The US need an honest debate about trade policy, focusing on the WTO is a distraction
As the US heads into recession, Joshua Meltzer argues that what US trade policy should be and how the country can lead again on trade is a debate we need to have.
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On the 75th anniversary of VE Day, it is worth reflecting on how out of the ashes of this global war, the US created and led what we now call globalisation – the free movement of capital, goods and services across borders. This includes the WTO, the international organization where agreement is reached on the rules for international trade. Yet, 75 years later, US leadership of the WTO is being called into question. President Trump has made clear his desire to leave the WTO and recently, Senator Josh Hawley called on the US to abolish the WTO.1 Putting aside whether this particular goal is achievable, it is worth considering in more detail why this turn away from the WTO.
Senator Hawley expressed two key concerns: that the global economic system has enabled China’s rise and has weakened American workers. These are certainly important issues for the US. Yet the notion that the WTO needs to be abolished for the US to address these issues overstates the WTO’s power and distracts from the challenges at hand.
The WTO does not control the US, instead the WTO is a reflection of US trade policy. Through standing up the WTO, the US globalised its preferred trade policies. It also happens that until Trump, what the US considered good trade policy – open markets and non-discrimination – was a basis for global cooperation, as everyone could gain from trade conducted on these terms. Why did the US decide these were optimal trade policies? Because it is widely understood that tariffs are a tax on the country raising the trade barrier. And that when one country raises tariffs, other countries often retaliate, also cutting off export opportunities.
While the WTO has served the US well, the WTO does not prevent course corrections or stop the US negotiating new trade rules outside the WTO.
First, it is helpful to right-size the WTO. The WTO has a staff of 627 people and a budget of a little over US$200 million, contributed by 167 governments that are its members.2 The WTO cannot finance itself independently of its members. The WTO has no power beyond what its members allow it to have.
Second, the fact that the WTO has no power to prevent the US changing its mind has been made abundantly clear by Trump’s trade war with China. US tariffs on Chinese imports are not consistent with WTO rules, yet the WTO did not prevent the US raising tariffs.
Third, the US had negotiated the Trans-Pacific Partnership (TPP) agreement under Presidents Bush and the Obama – a 12-nation trade real that was the beginning of a new trade architecture aimed at addressing the range of Chinese trade practices this Administration is concerned about. Yet, Trump pulled the US out of the TPP in his first week in office.
The fact is US trade policy has been and will always be up to the US to decide. This push to leave or abolish the WTO obscures the need for an honest debate about how US trade policy can most effectively address the challenges Hawley identifies, of China’s rise and the impact on jobs. This requires an honest reckoning with the costs and benefits of different approaches to international trade. If the US wants to raise tariffs, then we should discuss who wins and who loses from this. We know that the costs of higher tariffs on Chinese imports have fallen on US consumers and business and lead to higher Chinese tariffs on US exports.3 Maybe China presents such a systemic threat that the costs of higher tariffs are necessary,4 but saying that China pays the tariffs prevents a clear reckoning with the challenge.5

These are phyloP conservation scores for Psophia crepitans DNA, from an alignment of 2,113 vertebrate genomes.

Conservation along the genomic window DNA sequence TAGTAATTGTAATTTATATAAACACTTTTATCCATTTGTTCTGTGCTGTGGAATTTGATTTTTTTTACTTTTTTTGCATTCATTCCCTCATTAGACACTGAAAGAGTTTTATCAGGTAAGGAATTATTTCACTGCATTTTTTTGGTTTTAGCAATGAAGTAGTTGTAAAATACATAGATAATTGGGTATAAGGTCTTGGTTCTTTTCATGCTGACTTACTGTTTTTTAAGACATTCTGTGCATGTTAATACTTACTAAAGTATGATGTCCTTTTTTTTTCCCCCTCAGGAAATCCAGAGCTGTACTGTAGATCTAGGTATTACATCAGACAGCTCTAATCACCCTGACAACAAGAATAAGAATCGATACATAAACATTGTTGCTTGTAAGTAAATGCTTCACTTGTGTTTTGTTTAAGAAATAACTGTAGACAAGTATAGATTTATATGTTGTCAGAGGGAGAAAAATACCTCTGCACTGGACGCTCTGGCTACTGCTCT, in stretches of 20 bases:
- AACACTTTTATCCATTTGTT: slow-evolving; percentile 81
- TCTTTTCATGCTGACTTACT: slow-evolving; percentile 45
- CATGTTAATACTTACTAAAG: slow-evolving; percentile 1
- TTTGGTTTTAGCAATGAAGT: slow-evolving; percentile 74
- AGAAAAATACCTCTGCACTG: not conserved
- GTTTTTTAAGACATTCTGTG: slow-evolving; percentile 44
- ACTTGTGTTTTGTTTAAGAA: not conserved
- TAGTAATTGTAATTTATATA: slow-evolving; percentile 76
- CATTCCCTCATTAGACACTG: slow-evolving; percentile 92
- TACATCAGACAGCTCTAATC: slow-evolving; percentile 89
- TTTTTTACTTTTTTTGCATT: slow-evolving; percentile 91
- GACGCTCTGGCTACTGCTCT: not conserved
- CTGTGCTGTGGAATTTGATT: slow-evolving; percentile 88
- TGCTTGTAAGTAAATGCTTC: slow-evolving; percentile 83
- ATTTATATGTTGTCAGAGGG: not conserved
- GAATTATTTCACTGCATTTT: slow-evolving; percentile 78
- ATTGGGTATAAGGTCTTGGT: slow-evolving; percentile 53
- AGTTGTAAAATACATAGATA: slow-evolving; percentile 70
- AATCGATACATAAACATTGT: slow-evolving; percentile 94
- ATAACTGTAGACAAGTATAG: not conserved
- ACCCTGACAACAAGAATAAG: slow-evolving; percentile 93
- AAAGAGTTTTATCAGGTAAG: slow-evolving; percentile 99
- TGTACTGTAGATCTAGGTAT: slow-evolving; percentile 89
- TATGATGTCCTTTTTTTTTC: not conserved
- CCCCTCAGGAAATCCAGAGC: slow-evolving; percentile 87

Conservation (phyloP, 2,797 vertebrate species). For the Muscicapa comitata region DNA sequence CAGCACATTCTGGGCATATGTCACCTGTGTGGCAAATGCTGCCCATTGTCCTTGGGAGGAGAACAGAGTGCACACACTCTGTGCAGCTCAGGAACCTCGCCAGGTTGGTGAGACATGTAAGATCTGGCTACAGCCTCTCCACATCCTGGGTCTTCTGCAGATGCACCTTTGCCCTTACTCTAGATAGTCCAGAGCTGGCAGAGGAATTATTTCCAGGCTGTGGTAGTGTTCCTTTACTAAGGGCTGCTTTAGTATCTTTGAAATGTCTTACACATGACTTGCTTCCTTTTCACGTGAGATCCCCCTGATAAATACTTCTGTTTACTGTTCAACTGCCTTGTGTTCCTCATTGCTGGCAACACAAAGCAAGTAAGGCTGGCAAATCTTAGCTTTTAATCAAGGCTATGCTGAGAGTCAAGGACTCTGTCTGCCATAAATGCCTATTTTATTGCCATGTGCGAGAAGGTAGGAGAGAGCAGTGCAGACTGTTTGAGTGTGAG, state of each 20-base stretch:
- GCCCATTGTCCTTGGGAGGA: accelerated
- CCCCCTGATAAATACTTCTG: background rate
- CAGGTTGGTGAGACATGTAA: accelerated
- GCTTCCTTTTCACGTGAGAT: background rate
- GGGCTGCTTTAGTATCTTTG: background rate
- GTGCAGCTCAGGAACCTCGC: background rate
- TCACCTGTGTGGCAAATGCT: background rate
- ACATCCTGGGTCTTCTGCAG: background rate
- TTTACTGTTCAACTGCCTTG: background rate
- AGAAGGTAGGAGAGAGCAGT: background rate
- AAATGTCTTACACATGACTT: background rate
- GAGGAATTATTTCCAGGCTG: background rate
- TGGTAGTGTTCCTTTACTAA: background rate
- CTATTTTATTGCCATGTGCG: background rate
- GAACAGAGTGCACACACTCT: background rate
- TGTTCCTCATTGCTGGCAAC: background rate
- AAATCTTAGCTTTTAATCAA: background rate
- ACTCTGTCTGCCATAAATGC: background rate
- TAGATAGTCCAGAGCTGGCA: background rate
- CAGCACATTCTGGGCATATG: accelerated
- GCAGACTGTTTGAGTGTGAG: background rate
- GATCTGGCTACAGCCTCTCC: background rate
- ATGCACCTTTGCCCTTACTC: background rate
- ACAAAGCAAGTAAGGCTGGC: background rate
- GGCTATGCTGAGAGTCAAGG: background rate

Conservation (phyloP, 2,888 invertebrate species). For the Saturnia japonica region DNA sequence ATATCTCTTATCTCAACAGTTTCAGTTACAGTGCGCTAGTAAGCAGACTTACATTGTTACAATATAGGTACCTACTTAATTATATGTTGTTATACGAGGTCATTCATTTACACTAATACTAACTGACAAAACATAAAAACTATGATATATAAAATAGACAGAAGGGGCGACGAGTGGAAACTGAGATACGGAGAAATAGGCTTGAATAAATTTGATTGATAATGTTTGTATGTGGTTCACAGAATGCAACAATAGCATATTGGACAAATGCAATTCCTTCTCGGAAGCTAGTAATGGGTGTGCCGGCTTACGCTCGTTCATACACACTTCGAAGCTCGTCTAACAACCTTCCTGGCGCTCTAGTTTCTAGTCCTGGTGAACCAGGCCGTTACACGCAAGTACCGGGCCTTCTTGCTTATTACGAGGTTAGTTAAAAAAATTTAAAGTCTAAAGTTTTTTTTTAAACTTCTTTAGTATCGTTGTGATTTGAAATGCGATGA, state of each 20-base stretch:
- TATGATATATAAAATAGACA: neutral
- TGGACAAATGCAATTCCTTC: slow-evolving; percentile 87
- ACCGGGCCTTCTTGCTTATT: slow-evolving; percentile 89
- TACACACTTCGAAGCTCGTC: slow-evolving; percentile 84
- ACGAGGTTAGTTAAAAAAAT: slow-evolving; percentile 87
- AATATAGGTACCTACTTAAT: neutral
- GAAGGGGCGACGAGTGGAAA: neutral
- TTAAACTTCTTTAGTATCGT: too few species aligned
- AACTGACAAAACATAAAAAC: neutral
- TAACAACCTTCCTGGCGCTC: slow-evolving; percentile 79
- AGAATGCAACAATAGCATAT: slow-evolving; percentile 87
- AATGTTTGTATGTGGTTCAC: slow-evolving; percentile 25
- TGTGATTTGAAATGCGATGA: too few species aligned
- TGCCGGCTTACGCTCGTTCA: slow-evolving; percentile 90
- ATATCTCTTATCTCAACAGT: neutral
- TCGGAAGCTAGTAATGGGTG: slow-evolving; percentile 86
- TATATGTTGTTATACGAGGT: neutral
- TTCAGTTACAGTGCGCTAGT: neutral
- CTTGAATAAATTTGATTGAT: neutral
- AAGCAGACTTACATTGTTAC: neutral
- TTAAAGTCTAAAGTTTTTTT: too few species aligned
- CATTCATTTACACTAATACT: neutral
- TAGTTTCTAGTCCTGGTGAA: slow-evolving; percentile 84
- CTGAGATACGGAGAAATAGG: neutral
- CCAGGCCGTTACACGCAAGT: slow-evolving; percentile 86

The US also needs to address the importance of stability in rules for international trade. For instance, WTO commitments to transparency of trade measures grows international trade,6 as business are better able to assess commercial risk. Yet, US trade policy under Trump has introduced enormous uncertainty for business, reducing investment and trade.7 USITC modelling of the impact of USMCA found most of the benefit of the agreement stemming from reduction in policy uncertainty.8 While avoiding uncertainty is not itself a trade policy, the point is that the US needs a much clearer articulation of what its trade policy will be, before ripping up the deals it already has.
Finally, let’s be clear about what this Administration’s trade policy means for US global leadership on trade. The challenge of negotiating new rules at the WTO is not new and the need to negotiate new rules outside the WTO has been a bipartisan staple of US trade policy since President Clinton. Yet, the issue for US leadership is not where to negotiate new deals but what is US trade policy. US allies are simply not buying into this administration’s approach to trade. These governments understand that higher tariffs and the retaliation it engenders creates economic harm, and in a world of global supply chains makes their domestic industries less competitive. And while many US allies share US concerns with China, they have also been hit by US tariffs on steel and aluminium and threatened with tariffs on autos, making US-led efforts to deal with China much harder.
In the lead up to WWII, a breakdown in global cooperation and rising tariffs worsened Germany’s economy and helped create the conditions that gave rise to fascism. As we commemorate VE Day and the US heads into recession, what should be US trade policy and how the US can lead again on trade, is a debate we need to have.